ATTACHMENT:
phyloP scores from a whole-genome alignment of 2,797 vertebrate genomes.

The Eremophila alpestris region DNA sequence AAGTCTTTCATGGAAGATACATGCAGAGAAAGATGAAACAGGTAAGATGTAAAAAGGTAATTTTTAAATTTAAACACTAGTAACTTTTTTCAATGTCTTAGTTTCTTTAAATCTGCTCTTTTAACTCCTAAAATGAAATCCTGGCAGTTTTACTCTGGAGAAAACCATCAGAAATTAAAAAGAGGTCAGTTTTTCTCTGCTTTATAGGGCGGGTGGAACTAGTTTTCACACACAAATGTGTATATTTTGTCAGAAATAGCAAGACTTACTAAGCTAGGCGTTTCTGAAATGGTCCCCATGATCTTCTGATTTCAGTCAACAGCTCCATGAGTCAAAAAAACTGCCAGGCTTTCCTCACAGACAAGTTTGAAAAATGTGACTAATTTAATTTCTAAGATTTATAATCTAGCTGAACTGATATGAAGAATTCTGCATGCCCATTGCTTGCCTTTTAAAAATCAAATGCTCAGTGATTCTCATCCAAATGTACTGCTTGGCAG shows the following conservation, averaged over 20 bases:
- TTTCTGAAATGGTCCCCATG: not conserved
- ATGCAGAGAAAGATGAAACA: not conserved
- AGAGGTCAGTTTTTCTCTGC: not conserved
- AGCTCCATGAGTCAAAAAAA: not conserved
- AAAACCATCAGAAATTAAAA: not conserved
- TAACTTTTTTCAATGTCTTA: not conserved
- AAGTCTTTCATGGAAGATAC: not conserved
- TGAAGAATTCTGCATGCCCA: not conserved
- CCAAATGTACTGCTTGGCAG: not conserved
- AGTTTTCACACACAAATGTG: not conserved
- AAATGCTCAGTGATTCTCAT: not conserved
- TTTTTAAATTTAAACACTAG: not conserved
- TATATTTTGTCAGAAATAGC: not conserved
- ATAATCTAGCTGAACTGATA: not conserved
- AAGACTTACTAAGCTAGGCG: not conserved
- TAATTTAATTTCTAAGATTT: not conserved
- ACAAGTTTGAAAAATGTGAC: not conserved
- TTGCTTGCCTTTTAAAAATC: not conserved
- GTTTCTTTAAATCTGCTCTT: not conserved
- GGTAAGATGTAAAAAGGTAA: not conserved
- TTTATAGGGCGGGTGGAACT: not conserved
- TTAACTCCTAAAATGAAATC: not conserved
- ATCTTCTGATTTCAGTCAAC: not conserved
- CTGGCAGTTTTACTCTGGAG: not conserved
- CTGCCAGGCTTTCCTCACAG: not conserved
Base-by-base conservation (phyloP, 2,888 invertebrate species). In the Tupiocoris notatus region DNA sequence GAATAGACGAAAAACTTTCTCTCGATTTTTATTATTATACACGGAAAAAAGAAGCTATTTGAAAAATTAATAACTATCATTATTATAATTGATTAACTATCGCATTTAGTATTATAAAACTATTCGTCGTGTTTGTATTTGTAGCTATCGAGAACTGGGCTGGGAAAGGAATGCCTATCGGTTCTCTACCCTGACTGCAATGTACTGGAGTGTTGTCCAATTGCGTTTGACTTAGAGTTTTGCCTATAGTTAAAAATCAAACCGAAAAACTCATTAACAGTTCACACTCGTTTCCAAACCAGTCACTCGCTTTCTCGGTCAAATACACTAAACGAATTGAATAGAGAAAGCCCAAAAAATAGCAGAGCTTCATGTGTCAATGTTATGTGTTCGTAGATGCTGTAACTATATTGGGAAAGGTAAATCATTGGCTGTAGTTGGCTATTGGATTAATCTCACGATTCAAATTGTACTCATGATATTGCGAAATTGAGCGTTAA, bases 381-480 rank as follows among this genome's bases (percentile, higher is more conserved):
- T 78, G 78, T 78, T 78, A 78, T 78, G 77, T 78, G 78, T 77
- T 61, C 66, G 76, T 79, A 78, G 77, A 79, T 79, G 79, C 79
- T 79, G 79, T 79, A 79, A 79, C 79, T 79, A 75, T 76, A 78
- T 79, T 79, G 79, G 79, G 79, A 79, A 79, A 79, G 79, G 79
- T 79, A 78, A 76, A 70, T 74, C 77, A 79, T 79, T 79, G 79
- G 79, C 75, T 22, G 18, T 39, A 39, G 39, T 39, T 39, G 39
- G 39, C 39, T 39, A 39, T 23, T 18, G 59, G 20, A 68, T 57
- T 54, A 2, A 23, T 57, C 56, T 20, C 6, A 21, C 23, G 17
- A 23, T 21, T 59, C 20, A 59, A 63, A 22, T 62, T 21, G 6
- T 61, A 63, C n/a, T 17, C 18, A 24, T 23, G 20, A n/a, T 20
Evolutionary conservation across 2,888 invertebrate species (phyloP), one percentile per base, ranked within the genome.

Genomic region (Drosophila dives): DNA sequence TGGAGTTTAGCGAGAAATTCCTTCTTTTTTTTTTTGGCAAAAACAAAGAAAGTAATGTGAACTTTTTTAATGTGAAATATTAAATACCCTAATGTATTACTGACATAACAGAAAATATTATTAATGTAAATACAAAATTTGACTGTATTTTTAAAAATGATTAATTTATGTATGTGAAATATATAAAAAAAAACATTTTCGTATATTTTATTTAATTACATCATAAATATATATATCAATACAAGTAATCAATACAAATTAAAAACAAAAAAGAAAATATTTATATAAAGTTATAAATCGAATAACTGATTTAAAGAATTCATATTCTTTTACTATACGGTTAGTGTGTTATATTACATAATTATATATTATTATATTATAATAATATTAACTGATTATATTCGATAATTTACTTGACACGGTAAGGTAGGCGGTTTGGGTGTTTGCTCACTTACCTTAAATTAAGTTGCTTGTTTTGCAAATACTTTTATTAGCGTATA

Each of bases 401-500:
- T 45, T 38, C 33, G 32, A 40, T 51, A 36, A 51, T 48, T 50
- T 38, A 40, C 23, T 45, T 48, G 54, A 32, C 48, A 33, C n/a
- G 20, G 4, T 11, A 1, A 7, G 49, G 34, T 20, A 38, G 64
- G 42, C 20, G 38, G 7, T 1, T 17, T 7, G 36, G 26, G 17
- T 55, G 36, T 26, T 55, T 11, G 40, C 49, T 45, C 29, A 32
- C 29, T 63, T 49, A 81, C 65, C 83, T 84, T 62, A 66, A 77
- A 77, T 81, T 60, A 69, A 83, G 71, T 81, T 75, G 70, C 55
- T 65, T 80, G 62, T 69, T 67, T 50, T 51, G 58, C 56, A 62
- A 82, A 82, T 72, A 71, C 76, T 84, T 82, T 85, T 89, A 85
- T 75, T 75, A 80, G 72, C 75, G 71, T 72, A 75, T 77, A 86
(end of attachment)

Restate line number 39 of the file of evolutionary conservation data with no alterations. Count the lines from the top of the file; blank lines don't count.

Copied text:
Evolutionary conservation across 2,888 invertebrate species (phyloP), one percentile per base, ranked within the genome.